Vegetation removal costs offender $75,000
A Glenbrook resident has agreed to pay $75,000 to make amends for removing willows and other vegetation near a creek.
The resident, attorney Harvey Whittemore, told the Tahoe Regional Planning Agency he didn’t think removal of 5,00 square feet of vegetation required a permit. A landscape company removed the vegetation to make way for a picnic area, where pines and aspens would be planted.
Whittemore could not be reached for comment Monday afternoon.
The affected land, about 50 feet south of Glenbrook Creek, had been cut to ground level. The area is classified as a stream environment zone and is protected by TRPA.
An agreement that would settle the violation will be voted on by the TRPA Governing Board when it meets Wednesday. If approved, it would require a $50,000 fine, with another $25,000 to be provided by the Whittemore Family Foundation to fund an environmental restoration project at Glenbrook, a private community on the East Shore of Lake Tahoe.
The settlement also specifies a $20,000 deposit each year for three years to ensure the affected land is restored. Restoration will include planting willow stakes, installing erosion controls and erecting protective fencing around the site.
A TRPA staff member discovered the illegal landscaping on Sept. 25 while inspecting property owned by Larry Ruvo, who lives near Whittemore.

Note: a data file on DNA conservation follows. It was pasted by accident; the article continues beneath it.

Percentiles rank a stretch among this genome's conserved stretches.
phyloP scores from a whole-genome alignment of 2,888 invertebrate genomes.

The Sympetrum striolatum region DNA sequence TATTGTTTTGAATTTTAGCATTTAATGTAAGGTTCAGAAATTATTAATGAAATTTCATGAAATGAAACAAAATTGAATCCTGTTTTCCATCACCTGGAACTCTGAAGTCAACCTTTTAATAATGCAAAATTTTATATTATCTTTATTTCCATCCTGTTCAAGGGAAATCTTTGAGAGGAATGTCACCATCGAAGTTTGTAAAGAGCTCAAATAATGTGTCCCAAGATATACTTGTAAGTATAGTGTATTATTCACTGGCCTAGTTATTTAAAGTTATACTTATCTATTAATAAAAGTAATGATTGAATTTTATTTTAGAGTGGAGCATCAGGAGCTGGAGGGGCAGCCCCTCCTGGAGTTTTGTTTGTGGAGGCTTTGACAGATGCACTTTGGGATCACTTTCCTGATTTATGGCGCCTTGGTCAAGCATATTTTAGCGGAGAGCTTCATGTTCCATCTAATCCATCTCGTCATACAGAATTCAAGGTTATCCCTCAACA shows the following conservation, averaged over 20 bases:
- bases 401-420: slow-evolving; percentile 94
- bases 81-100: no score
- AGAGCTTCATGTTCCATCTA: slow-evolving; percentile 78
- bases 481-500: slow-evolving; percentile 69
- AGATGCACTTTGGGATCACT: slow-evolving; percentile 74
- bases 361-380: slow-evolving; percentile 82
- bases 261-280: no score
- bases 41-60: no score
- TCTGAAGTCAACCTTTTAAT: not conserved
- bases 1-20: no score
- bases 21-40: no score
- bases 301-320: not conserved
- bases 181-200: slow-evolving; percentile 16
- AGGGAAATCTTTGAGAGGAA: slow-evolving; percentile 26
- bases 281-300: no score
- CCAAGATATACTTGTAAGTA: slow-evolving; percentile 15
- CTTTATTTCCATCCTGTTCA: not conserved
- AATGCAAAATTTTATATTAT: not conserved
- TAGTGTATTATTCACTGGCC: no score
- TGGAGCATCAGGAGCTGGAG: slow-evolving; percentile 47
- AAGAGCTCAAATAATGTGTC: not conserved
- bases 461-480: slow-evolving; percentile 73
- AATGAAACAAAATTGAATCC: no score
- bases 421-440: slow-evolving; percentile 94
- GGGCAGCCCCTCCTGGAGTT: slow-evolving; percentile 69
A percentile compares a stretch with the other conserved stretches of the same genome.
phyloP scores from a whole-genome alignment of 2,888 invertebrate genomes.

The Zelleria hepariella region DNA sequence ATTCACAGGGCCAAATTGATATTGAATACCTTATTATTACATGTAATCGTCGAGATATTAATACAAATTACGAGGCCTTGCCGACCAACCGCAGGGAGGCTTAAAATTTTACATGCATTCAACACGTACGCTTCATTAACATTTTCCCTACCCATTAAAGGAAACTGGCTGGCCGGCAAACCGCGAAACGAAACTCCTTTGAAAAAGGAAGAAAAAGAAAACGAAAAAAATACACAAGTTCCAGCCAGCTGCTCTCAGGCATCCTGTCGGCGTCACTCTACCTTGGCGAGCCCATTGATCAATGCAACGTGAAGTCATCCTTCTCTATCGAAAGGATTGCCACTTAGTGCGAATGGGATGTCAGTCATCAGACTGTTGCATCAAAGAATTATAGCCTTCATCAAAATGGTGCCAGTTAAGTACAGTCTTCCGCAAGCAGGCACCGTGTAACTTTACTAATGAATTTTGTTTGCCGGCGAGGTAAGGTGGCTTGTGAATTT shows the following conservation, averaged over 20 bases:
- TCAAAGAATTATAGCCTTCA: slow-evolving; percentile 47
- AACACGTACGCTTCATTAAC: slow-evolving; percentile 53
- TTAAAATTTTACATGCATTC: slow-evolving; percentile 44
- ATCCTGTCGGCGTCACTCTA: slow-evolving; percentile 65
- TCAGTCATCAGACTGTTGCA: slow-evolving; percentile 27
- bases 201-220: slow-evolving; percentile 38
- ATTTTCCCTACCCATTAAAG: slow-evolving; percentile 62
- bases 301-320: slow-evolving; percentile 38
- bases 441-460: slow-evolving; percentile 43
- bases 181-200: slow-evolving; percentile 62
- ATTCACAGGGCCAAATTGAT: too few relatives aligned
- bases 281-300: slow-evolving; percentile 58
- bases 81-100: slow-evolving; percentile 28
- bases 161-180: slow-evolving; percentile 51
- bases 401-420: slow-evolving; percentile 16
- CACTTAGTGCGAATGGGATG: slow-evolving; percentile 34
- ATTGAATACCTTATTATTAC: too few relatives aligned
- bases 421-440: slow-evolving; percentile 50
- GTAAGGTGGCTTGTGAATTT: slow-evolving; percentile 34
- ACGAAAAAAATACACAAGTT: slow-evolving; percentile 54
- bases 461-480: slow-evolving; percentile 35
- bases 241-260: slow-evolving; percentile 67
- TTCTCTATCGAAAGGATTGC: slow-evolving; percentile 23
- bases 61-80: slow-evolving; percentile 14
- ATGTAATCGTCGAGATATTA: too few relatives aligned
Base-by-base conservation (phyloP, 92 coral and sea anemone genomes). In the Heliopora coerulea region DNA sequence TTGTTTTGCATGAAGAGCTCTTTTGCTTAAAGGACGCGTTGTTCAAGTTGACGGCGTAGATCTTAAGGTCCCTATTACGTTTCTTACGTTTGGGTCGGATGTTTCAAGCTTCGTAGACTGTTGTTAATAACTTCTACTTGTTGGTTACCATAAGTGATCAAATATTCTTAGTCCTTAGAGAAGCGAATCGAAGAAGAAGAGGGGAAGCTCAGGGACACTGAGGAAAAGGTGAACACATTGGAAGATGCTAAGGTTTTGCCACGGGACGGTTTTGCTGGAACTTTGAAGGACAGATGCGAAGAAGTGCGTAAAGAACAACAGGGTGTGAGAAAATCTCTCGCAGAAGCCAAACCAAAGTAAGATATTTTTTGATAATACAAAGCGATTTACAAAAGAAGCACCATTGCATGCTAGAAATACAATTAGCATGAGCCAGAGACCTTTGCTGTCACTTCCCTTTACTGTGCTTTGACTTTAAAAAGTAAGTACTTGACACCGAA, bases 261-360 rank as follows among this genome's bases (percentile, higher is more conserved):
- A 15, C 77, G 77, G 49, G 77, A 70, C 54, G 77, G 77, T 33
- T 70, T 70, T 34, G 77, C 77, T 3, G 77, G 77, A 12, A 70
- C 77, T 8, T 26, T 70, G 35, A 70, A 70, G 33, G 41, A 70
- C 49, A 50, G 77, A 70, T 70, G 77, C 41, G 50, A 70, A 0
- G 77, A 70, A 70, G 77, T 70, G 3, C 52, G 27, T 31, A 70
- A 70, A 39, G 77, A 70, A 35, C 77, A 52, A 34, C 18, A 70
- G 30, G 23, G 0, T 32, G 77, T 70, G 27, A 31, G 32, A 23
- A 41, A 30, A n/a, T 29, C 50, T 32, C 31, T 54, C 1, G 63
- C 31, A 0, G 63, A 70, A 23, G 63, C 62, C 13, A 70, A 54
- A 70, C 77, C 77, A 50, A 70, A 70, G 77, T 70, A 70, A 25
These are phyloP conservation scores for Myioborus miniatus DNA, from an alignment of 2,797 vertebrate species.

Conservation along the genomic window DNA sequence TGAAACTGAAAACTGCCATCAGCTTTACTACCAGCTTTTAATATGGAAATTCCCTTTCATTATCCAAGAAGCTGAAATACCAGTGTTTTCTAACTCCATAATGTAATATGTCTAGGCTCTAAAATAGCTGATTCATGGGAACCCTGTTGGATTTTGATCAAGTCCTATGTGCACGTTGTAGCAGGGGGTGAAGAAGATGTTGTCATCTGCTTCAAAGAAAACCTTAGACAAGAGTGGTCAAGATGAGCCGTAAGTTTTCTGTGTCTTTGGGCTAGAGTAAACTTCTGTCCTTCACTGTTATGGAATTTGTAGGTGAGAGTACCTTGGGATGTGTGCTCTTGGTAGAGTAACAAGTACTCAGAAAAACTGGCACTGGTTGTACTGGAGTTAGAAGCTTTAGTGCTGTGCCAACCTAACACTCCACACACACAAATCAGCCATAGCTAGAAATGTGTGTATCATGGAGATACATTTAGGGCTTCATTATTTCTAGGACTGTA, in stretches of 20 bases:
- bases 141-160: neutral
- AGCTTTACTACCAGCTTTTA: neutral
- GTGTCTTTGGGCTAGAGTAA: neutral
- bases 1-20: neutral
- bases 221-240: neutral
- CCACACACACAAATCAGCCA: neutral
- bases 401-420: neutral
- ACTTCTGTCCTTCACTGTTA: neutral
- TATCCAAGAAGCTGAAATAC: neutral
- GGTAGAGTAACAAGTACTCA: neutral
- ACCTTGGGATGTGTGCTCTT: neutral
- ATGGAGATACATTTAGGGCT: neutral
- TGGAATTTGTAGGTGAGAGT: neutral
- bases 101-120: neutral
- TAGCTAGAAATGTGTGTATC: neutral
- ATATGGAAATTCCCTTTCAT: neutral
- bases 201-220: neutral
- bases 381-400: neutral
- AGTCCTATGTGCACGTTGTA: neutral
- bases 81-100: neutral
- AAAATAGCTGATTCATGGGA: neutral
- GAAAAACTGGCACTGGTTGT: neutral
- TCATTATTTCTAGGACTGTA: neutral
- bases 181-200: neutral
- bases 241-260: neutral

“We were out on the property of Larry Ruvo, who wants to tear down two houses and build one house,” said John Marshall, lead attorney at the agency, “(and we) noticed a large volume of downed materials on the side of the road.”
JB Landscaping of Glenbrook was hired to do the work. The TRPA has not pursued action against the landscaping company because Whittemore, as an attorney, advised them the work did not require a permit from the agency.
A separate issue that involves Ruvo and Whittemore, both lakefront property owners at Glenbrook, is making its way through the federal court system in Las Vegas.
Since 1999, Ruvo and Whittemore have wanted to install a floating pier in front of their homes. The Glenbrook Preservation Association and the Glenbrook Homeowners Association filed lawsuits to stop the project. They argue that the homeowners should use a community pier that already exists.
— Gregory Crofton can be reached at (530) 542-8045 or at firstname.lastname@example.org
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